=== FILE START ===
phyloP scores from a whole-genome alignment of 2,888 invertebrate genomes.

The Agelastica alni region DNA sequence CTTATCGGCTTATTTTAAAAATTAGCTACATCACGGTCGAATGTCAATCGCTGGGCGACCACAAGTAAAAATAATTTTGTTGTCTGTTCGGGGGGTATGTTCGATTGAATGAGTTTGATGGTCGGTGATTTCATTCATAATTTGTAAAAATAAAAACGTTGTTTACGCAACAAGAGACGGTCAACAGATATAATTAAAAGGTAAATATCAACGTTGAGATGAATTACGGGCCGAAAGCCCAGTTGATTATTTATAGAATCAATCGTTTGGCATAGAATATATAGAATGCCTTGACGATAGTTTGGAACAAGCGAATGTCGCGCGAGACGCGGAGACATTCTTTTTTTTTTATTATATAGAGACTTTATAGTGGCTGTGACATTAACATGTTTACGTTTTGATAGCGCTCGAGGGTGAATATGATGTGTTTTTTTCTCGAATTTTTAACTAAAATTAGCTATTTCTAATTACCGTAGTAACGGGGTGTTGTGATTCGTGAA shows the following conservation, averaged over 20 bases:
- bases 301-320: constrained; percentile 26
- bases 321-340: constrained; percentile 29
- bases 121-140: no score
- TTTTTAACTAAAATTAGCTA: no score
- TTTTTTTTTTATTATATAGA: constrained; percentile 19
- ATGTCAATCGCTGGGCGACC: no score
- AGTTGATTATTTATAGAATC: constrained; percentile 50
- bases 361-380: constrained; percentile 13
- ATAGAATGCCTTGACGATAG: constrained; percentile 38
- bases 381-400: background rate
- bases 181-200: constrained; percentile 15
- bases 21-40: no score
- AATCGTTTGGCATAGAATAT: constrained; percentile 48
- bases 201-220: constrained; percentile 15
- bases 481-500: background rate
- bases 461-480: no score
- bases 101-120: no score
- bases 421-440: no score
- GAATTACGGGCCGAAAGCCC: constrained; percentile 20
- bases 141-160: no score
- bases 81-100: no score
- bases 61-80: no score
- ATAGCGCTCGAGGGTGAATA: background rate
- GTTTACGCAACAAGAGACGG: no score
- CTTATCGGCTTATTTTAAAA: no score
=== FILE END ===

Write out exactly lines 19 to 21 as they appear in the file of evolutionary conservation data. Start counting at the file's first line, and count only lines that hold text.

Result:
- bases 101-120: no score
- bases 421-440: no score
- GAATTACGGGCCGAAAGCCC: constrained; percentile 20